February 10, 2016
The parents of murdered schoolgirl April Jones travelled to Cardiff to back the ‘Amber Alert’ campaign.
The parents of murdered schoolgirl April Jones have travelled to Cardiff to back a campaign aimed at improving the chances of rescuing abducted children before they are harmed.
Coral and Paul Jones spoke at an event in the Wales Millennium Centre also attended by Wales MEP Kay Swinburne, who leads a cross-party group at the European Parliament which encourages groups and individuals to register with the Amber Alert network.
In the UK the network is known as Child Rescue Alert: it exists to spread details of missing children who are in danger as quickly as possible via mobile phones, apps, social media and business networks, as well as traditional news outlets.
‘Every second counts’
Coral said: “April went missing in 2012 and an alert was sent out then.
“It means a lot to me – they helped me out and I’d like other people to be helped as well.
“Even if it gets one child back home, so one family doesn’t have to go through what we went through, it’s worth it.”
Paul said: “Every second counts in a situation where a child has gone missing – it’s very important that as many people sign up as possible to this scheme.”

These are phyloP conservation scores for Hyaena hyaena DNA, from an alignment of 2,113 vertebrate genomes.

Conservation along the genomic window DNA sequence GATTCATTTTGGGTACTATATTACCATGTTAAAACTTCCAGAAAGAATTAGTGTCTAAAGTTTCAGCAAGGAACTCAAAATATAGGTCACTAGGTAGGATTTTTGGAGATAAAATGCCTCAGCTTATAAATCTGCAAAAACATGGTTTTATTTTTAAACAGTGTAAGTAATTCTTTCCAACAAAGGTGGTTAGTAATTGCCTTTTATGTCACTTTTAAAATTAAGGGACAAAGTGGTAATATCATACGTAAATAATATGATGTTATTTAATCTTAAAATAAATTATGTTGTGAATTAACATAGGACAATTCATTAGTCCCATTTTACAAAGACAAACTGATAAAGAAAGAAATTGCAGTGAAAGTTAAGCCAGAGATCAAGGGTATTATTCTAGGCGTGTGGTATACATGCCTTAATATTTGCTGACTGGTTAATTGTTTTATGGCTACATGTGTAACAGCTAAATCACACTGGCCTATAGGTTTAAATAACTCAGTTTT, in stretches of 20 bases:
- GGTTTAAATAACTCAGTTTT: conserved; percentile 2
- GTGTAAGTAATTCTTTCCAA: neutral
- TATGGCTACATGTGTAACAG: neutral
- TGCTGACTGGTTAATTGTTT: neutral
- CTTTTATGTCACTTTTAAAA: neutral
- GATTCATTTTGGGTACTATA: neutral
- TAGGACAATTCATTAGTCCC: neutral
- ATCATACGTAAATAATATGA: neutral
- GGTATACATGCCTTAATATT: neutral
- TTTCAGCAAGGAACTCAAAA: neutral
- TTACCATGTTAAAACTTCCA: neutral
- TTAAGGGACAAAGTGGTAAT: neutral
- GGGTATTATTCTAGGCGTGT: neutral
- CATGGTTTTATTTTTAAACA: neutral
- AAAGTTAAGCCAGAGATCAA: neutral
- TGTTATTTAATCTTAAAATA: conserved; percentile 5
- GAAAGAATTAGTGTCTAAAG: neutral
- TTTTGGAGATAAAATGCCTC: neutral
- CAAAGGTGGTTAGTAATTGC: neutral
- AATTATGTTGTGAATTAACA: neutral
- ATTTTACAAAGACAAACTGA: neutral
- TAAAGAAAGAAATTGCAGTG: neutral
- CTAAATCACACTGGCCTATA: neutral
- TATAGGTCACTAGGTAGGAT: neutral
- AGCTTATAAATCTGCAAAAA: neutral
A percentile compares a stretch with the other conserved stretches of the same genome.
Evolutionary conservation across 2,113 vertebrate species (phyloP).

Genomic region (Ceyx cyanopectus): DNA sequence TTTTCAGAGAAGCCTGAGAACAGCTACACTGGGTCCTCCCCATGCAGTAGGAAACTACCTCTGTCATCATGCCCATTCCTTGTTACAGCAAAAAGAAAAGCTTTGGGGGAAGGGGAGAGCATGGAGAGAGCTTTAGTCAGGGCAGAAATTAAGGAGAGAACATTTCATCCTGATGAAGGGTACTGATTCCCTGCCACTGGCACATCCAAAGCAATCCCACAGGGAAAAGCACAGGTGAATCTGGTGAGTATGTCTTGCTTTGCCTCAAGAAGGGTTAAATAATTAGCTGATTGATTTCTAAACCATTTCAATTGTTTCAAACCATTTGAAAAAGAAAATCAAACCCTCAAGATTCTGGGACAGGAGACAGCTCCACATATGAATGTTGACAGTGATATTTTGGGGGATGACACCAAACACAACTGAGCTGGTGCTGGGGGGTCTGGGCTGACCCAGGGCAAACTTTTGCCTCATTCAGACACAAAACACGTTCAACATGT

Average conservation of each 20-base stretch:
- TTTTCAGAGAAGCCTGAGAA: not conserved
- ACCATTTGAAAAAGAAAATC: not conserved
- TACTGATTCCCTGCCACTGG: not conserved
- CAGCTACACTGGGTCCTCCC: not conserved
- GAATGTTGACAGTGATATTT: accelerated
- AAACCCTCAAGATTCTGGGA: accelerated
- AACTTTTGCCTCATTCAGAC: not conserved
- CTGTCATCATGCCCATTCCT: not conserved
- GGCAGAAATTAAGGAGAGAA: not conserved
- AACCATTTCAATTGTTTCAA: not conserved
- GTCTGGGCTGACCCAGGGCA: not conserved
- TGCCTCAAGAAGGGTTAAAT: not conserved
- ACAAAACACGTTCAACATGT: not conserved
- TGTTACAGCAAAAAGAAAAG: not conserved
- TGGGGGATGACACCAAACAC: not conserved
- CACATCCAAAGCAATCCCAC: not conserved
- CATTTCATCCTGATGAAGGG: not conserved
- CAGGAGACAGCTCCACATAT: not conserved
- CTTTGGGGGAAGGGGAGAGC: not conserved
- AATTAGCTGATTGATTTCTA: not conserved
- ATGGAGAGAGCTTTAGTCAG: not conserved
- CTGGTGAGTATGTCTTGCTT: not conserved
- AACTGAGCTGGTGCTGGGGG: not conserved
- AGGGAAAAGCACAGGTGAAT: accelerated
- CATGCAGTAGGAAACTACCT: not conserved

Coral is now campaigning for April’s Law, which would increase sentences for those convicted of sex crimes, ensured they were always on a register and that crucial members of the community, including teachers, were made aware when paedophiles moved into an area.
A chilling statistic from the United States has suggested that 76% of abducted children are murdered within three hours of being abducted.
‘The more people sign up, the more effective it’s going to be’
Dr Swinburne said: “Launching the campaign at the European Parliament in May last year was very valuable in that it encouraged different countries to talk together about making their alert systems more compatible with each others.
“But I think it’s important to step up the campaign in Wales, which is why we’re meeting in Cardiff Bay to encourage AMs to spread the word to their constituents.”
Tim Burton, deputy police and crime commissioner for Dyfed-Powys, said: “This is a great initiative, and one that has particular resonance in our police area, which is where April’s family live.
“After the elections in May, it’s something that can be taken forward by all four incoming commissioners in Wales.”
Susanna Drury, director of policy and development for Missing People, one of the partner organisations involved in the project, said: “Our role is to get as many people as possible to sign up for Child Rescue Alert.
“The more people sign up, the more effective it’s going to be, and the more chance we’ve got of finding a child who is in danger.
‘It’s a very quick and efficient system’
“Our other role is actually activating the alerts.
“On the police’s request, or on a request from the National Crime Agency, an alert will be issued by our team within minutes.
“It’s a very quick and efficient system, and we can get the message out either nationally or locally, or anything in between – whatever the police force thinks appropriate for that particular situation.”
At present around 300,000 people have signed up across the UK – and a range of partnerships with organisations like Facebook extends the reach even further.
People and organisations can sign up by visiting www.childrescuealert.org.uk .